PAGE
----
The Fall of Detroit
The governor of Michigan Territory, William Hull (1753-1825) was nominated to command the American forces north of the Ohio River. A minor hero of the Revolution, Hull was almost 60 years old when he led his forces across the Detroit River into Canada on July 12, 1812. His objective was to take Fort Malden, which guarded the entrance to Lake Erie, but Hull believed himself outnumbered and delayed his assault, thereby providing enough time for the highly capable British commander, Major General Isaac Brock, to bring his regulars into position. While this maneuvering was going on, the American garrison at Fort Michilimackinac, guarding the Mackinac Straits between Lake Huron and Lake Michigan, was overrun and surrendered without a fight on July 17. On August 2, Tecumseh chased Hull out of Canada and back to Fort Detroit. Now Brock united his men with Tecumseh’s warriors, and Hull surrendered Fort Detroit and some 1,500 men, without firing a shot, on August 16.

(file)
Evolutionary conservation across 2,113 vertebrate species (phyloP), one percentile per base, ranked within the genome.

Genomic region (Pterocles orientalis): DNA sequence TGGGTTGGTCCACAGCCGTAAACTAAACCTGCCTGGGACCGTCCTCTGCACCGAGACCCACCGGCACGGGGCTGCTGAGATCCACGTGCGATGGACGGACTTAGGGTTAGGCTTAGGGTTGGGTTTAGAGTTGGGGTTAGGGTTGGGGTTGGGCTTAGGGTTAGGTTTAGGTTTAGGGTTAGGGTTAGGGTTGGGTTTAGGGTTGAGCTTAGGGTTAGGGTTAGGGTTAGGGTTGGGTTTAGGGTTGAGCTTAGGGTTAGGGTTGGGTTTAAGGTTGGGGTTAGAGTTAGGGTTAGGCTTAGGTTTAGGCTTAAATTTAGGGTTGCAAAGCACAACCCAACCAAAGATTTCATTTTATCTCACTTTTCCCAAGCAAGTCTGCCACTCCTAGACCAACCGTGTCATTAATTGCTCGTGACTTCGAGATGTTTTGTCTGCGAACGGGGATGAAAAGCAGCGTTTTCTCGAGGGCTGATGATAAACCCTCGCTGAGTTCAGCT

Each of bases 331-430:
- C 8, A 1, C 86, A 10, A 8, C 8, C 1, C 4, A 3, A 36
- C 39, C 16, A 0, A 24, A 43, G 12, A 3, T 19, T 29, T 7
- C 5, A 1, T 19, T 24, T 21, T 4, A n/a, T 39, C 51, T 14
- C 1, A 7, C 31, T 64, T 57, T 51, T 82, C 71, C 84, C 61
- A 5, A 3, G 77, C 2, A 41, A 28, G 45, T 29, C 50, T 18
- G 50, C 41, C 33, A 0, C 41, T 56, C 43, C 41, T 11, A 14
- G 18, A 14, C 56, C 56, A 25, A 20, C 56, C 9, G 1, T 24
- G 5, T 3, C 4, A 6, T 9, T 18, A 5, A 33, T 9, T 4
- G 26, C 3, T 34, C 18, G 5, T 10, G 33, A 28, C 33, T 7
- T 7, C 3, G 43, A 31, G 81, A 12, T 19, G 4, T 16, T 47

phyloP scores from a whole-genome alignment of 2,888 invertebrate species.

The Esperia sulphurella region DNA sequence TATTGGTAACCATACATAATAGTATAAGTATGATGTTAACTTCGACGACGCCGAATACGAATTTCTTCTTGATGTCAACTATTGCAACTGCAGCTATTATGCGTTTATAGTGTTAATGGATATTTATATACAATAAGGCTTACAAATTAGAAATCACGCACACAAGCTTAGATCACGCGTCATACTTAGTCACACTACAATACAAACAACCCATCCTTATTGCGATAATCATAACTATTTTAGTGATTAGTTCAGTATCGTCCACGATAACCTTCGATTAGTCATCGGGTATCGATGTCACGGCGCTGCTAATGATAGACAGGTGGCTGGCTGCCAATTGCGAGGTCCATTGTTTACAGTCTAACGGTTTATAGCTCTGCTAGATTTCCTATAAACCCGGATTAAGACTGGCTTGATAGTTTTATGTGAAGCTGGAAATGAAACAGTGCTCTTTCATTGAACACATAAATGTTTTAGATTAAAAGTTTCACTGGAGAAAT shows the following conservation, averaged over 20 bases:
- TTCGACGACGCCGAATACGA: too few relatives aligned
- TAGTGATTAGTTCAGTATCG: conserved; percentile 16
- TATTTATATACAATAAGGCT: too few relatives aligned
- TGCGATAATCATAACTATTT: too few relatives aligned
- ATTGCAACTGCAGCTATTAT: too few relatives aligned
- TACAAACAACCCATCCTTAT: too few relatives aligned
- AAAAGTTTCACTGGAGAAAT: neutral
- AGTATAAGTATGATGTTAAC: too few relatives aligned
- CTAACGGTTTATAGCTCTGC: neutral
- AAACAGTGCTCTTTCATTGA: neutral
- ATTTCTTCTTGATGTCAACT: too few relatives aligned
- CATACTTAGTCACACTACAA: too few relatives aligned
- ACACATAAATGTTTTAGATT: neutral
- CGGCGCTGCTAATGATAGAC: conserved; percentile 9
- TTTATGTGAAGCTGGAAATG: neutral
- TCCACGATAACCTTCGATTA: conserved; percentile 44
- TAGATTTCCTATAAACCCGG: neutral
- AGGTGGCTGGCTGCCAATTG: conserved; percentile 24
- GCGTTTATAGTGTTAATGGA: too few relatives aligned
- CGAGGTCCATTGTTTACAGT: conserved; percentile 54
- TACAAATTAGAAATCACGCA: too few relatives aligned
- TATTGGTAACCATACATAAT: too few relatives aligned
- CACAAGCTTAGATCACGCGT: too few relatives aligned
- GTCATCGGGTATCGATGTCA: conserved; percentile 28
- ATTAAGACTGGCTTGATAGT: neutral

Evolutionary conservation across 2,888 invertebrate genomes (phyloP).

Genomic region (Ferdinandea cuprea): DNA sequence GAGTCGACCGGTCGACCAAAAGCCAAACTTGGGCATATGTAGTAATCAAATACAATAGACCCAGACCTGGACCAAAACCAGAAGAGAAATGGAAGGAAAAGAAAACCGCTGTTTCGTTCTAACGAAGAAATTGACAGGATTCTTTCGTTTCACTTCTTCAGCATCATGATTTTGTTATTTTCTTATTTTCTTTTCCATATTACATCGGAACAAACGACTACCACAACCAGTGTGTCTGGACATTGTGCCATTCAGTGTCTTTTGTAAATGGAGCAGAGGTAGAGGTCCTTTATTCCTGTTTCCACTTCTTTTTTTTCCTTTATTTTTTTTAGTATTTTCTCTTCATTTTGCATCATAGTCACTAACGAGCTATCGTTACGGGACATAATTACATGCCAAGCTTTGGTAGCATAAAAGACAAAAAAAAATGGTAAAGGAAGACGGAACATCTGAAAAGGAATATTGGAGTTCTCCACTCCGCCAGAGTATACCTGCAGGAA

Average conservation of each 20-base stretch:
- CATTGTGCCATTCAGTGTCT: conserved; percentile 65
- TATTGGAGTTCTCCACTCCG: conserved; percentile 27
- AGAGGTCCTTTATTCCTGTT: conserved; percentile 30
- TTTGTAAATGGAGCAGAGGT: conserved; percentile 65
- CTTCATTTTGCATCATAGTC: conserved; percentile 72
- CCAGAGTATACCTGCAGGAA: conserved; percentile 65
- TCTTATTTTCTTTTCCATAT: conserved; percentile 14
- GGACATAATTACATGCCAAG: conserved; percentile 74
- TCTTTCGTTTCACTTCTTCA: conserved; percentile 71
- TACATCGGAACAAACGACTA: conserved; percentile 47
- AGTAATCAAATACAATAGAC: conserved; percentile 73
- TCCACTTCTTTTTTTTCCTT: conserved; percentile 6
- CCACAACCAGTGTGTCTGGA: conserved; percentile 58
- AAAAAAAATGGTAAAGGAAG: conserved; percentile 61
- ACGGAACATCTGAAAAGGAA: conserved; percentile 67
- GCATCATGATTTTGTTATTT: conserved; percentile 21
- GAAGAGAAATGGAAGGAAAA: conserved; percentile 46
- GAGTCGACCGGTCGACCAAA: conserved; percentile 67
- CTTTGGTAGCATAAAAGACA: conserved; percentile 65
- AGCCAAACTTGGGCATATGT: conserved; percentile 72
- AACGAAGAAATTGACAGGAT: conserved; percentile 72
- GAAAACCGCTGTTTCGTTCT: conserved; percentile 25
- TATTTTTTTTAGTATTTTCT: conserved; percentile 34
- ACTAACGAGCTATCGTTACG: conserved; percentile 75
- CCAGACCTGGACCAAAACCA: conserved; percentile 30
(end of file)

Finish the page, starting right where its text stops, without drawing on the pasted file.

Farther south, just the day before Hull surrendered Detroit, Fort Dearborn (at the site of present-day Chicago) surrendered. As troops and settlers evacuated the fort, Potawatomi Indians attacked, killing 35 men, women, and children, mainly by torture.